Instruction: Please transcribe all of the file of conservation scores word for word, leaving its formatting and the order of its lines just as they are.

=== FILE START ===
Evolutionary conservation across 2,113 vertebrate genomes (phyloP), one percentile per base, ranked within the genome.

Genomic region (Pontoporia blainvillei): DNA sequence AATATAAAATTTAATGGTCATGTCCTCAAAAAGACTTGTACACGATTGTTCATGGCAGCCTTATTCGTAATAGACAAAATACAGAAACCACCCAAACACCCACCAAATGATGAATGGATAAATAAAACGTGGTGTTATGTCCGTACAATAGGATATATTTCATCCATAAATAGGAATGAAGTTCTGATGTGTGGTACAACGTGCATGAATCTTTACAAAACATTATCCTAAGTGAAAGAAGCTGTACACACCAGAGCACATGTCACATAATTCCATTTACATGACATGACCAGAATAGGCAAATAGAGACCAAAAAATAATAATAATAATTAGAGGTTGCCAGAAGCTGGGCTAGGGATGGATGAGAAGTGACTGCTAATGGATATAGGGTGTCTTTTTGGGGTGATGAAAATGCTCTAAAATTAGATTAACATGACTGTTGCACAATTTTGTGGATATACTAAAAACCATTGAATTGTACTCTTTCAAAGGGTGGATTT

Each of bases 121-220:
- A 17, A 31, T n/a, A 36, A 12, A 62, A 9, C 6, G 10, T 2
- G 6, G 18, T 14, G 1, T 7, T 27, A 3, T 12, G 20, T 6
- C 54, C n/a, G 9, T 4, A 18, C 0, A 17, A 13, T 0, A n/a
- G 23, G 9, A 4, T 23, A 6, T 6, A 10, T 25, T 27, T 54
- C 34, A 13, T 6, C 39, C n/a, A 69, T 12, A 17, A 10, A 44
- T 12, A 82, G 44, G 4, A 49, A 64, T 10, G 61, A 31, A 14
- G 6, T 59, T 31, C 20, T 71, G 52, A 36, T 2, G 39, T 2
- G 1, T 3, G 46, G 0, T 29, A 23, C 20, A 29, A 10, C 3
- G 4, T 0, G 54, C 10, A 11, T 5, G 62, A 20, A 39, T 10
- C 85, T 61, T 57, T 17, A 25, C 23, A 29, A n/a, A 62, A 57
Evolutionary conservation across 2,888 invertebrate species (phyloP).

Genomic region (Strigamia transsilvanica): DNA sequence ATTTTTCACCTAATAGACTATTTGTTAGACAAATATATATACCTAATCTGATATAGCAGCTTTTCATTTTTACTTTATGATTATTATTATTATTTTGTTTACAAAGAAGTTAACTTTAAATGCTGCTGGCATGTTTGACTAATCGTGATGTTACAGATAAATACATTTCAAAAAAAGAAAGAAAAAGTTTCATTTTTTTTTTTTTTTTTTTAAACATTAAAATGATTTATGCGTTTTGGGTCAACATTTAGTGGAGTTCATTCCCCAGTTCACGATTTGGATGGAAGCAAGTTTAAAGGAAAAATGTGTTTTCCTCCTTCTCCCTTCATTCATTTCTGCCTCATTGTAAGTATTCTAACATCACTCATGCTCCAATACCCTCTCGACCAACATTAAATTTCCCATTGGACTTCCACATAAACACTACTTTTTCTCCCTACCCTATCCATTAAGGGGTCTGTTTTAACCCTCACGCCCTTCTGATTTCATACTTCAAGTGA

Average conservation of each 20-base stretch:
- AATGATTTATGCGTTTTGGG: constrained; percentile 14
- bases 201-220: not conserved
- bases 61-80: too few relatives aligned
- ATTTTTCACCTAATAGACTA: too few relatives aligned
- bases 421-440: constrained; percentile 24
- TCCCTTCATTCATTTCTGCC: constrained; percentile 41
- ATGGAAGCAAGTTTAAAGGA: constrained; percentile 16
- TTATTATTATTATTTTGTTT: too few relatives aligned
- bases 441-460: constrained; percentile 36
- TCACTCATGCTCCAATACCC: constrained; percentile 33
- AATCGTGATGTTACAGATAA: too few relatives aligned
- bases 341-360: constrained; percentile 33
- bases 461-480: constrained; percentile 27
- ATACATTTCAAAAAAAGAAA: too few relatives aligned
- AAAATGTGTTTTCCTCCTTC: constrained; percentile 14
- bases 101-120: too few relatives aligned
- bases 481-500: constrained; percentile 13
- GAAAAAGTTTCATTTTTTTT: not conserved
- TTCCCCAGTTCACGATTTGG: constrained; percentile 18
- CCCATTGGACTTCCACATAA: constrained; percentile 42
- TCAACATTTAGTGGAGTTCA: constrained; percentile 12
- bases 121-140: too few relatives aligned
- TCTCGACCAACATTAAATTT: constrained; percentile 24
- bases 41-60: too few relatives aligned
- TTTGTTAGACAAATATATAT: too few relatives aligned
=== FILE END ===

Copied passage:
Evolutionary conservation across 2,113 vertebrate genomes (phyloP), one percentile per base, ranked within the genome.

Genomic region (Pontoporia blainvillei): DNA sequence AATATAAAATTTAATGGTCATGTCCTCAAAAAGACTTGTACACGATTGTTCATGGCAGCCTTATTCGTAATAGACAAAATACAGAAACCACCCAAACACCCACCAAATGATGAATGGATAAATAAAACGTGGTGTTATGTCCGTACAATAGGATATATTTCATCCATAAATAGGAATGAAGTTCTGATGTGTGGTACAACGTGCATGAATCTTTACAAAACATTATCCTAAGTGAAAGAAGCTGTACACACCAGAGCACATGTCACATAATTCCATTTACATGACATGACCAGAATAGGCAAATAGAGACCAAAAAATAATAATAATAATTAGAGGTTGCCAGAAGCTGGGCTAGGGATGGATGAGAAGTGACTGCTAATGGATATAGGGTGTCTTTTTGGGGTGATGAAAATGCTCTAAAATTAGATTAACATGACTGTTGCACAATTTTGTGGATATACTAAAAACCATTGAATTGTACTCTTTCAAAGGGTGGATTT

Each of bases 121-220:
- A 17, A 31, T n/a, A 36, A 12, A 62, A 9, C 6, G 10, T 2
- G 6, G 18, T 14, G 1, T 7, T 27, A 3, T 12, G 20, T 6
- C 54, C n/a, G 9, T 4, A 18, C 0, A 17, A 13, T 0, A n/a
- G 23, G 9, A 4, T 23, A 6, T 6, A 10, T 25, T 27, T 54
- C 34, A 13, T 6, C 39, C n/a, A 69, T 12, A 17, A 10, A 44
- T 12, A 82, G 44, G 4, A 49, A 64, T 10, G 61, A 31, A 14
- G 6, T 59, T 31, C 20, T 71, G 52, A 36, T 2, G 39, T 2
- G 1, T 3, G 46, G 0, T 29, A 23, C 20, A 29, A 10, C 3
- G 4, T 0, G 54, C 10, A 11, T 5, G 62, A 20, A 39, T 10
- C 85, T 61, T 57, T 17, A 25, C 23, A 29, A n/a, A 62, A 57
Evolutionary conservation across 2,888 invertebrate species (phyloP).

Genomic region (Strigamia transsilvanica): DNA sequence ATTTTTCACCTAATAGACTATTTGTTAGACAAATATATATACCTAATCTGATATAGCAGCTTTTCATTTTTACTTTATGATTATTATTATTATTTTGTTTACAAAGAAGTTAACTTTAAATGCTGCTGGCATGTTTGACTAATCGTGATGTTACAGATAAATACATTTCAAAAAAAGAAAGAAAAAGTTTCATTTTTTTTTTTTTTTTTTTAAACATTAAAATGATTTATGCGTTTTGGGTCAACATTTAGTGGAGTTCATTCCCCAGTTCACGATTTGGATGGAAGCAAGTTTAAAGGAAAAATGTGTTTTCCTCCTTCTCCCTTCATTCATTTCTGCCTCATTGTAAGTATTCTAACATCACTCATGCTCCAATACCCTCTCGACCAACATTAAATTTCCCATTGGACTTCCACATAAACACTACTTTTTCTCCCTACCCTATCCATTAAGGGGTCTGTTTTAACCCTCACGCCCTTCTGATTTCATACTTCAAGTGA

Average conservation of each 20-base stretch:
- AATGATTTATGCGTTTTGGG: constrained; percentile 14
- bases 201-220: not conserved
- bases 61-80: too few relatives aligned
- ATTTTTCACCTAATAGACTA: too few relatives aligned
- bases 421-440: constrained; percentile 24
- TCCCTTCATTCATTTCTGCC: constrained; percentile 41
- ATGGAAGCAAGTTTAAAGGA: constrained; percentile 16
- TTATTATTATTATTTTGTTT: too few relatives aligned
- bases 441-460: constrained; percentile 36
- TCACTCATGCTCCAATACCC: constrained; percentile 33
- AATCGTGATGTTACAGATAA: too few relatives aligned
- bases 341-360: constrained; percentile 33
- bases 461-480: constrained; percentile 27
- ATACATTTCAAAAAAAGAAA: too few relatives aligned
- AAAATGTGTTTTCCTCCTTC: constrained; percentile 14
- bases 101-120: too few relatives aligned
- bases 481-500: constrained; percentile 13
- GAAAAAGTTTCATTTTTTTT: not conserved
- TTCCCCAGTTCACGATTTGG: constrained; percentile 18
- CCCATTGGACTTCCACATAA: constrained; percentile 42
- TCAACATTTAGTGGAGTTCA: constrained; percentile 12
- bases 121-140: too few relatives aligned
- TCTCGACCAACATTAAATTT: constrained; percentile 24
- bases 41-60: too few relatives aligned
- TTTGTTAGACAAATATATAT: too few relatives aligned